Chong Sing appears to have been a Chinese bachelor, judging from his age — 26 years old —  in the assessment roll for 1900, coinciding with the year he first was recorded in the Toronto Street Directories, 1900.  His education is listed as “P” (Reels 143, 149, and 156), but according to the archivist he might have been listed as such because the owner of his building had public education and listed all tenants in his lots as having public education. Mah’s thesis states that “During the late nineteenth century agents from Hong Kong went from village to village in South China to recruit laborers for shipment from Hong Kong to Canada and other countries. They left for speculation as well as the fact that the land had been left devastated after the Tai Ping Revolution” (3). 1900, the year Chong Sing is first listed in the Toronto city directories was also the height of the Boxer Revolution and it is possible that that was another factor in Chong Sing’s migration to Canada (Harry Con et al, 75). A third possible reason for Chong Sing’s migration was that he was a sojourner Chinese immigrant who was to work in Canada until he gained enough income to go back to China and bring back a son or nephew. This was apparently more common after 1900 (5). At that time, China’s daily wages were only seven cents a day, so the prospect of working for a dollar a day in Canada was another big pull for bachelors like Chong Sing to immigrate to Canada during the turbulent late nineteenth century to early twentieth century period (5).

The laundry Chong Sing ran appears to have been successful, as assessment rolls 1900 and 1902 show his taxable income as $800 and $600, respectively. This is quite significant, as Mah describes that these early laundries needed “$500-600 and/or up to $2,000 capital…Financing could be done through the credit system of the Tong” (23). This means Chong Sing was able to make back what he owed to start his business, plus $200 dollars over that amount within his first year of opening his laundry!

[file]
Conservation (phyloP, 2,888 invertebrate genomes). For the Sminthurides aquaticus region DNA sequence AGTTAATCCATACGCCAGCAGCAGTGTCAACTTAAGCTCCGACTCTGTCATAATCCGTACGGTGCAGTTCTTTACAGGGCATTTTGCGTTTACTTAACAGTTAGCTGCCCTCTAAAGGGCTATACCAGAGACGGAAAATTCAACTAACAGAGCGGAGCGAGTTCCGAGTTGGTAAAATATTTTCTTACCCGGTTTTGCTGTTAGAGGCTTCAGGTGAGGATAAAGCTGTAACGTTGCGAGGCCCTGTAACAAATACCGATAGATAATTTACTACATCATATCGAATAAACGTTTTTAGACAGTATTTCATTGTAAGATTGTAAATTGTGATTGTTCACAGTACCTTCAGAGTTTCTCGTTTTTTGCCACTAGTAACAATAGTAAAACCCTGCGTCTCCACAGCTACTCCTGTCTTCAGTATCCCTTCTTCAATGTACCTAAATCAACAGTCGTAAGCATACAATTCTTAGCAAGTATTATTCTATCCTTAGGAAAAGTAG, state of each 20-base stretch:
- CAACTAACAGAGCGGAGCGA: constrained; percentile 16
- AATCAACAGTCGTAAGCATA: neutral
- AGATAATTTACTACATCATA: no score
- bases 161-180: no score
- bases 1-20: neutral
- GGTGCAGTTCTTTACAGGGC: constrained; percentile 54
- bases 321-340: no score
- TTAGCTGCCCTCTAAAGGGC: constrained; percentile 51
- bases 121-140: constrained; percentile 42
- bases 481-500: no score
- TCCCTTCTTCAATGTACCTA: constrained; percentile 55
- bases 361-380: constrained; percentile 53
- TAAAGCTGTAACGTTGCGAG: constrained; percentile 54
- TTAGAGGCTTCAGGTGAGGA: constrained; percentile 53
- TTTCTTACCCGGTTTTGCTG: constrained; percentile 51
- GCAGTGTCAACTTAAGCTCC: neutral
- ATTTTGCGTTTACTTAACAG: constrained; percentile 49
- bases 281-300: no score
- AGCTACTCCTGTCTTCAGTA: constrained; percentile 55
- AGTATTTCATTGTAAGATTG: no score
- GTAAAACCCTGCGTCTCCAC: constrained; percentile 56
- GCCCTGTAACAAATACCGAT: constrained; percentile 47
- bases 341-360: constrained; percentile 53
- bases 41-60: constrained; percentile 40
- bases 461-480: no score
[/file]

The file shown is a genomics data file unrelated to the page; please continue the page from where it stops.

Here are a few facts that will illustrate a little of what running a laundry was like during the exclusion era of Canada. All clothes were washed by hand using a washing machine that was essentially “a huge cylinder made of wood and later metal. It had a forward and backward rolling motion like two huge cylinders, one within the other” (23). The process of using this machine was complex and the laundrymen hung all the washing on drying lines inside on each side of the room (23). They washed everything: from clothes to sheets to curtains, but since laundries made small capital, they left the linens for big hotels to take care of (24). The hours for a laundry were typically “twelve hours a day and often on Sunday” (25), although it is cited in Mah’s thesis that families would take Sundays off sometimes to go to Church where it was possible to learn English (25). A popular pastime of the sojourner bachelors of Chinatowns in this period was gambling. Gambling offered a chance to socialize with one’s community, but also for the opportunity to gain a bit more money, especially for those men who are homeless. “The men [would] gather in tiny parlours hidden behind laundries, shops or restaurants or in rooms below the level of the street” to play pan tan, pai kop piu, gee fah or mah jong (61).

Today, the back of 801 Bathurst is just an alleyway between a CIBC and wholesale textiles shop. It was difficult to find any photos of the exact address from the era Chong Sing immigrated to Canada, but to give an idea of what the intersection Chong Sing lived near (Bathurst and Bloor Street West) looked like, take a look at the black and white photo attached to this article.

Works Cited:

Assessment Roll: Ward 4 Division 3 1900 (1899 for tax year 1900), Reel 143

Assessment Roll: Ward 4 Division 3 1901 (1900 for tax year 1901), Reel 149

Assessment Roll: Ward 4 Division 3 1902 (1901 for tax year 1902), Reel 156

Con, Harry et al. From China to Canada: A History of the Chinese Communities in Canada. Toronto: Mclelland and Stewert Ltd., 1982. Print.

Mah, Valerie. The bachelor society: a look at Toronto’s early Chinese community from     1878-1924. MA Thesis. 1978. Print.

Bloor and Bathurst Sts., track laying. April 3, 1911. City of Toronto Archives, Toronto. Print.

Toronto: Might’s Directory Co. 1899. Microform. the Toronto city directory for 1899. Location     264730-44, Reel 44.

Toronto: Might’s Directory Co. 1899. Microform. the Toronto city directory for 1900: Vol. XXV.     Location no. 2643730-45, Reel 45.

Toronto: Might’s Directory Co. 1901. Microform. the Toronto city directory for 1901: Vol. XVII.     Location no. 2643730-47, Reel 47.

Toronto: Might’s Directory Co. 1902. Microform. the Toronto city directory for 1902: Vol. XXVII.
Location no. 2643730-48, Reel 48.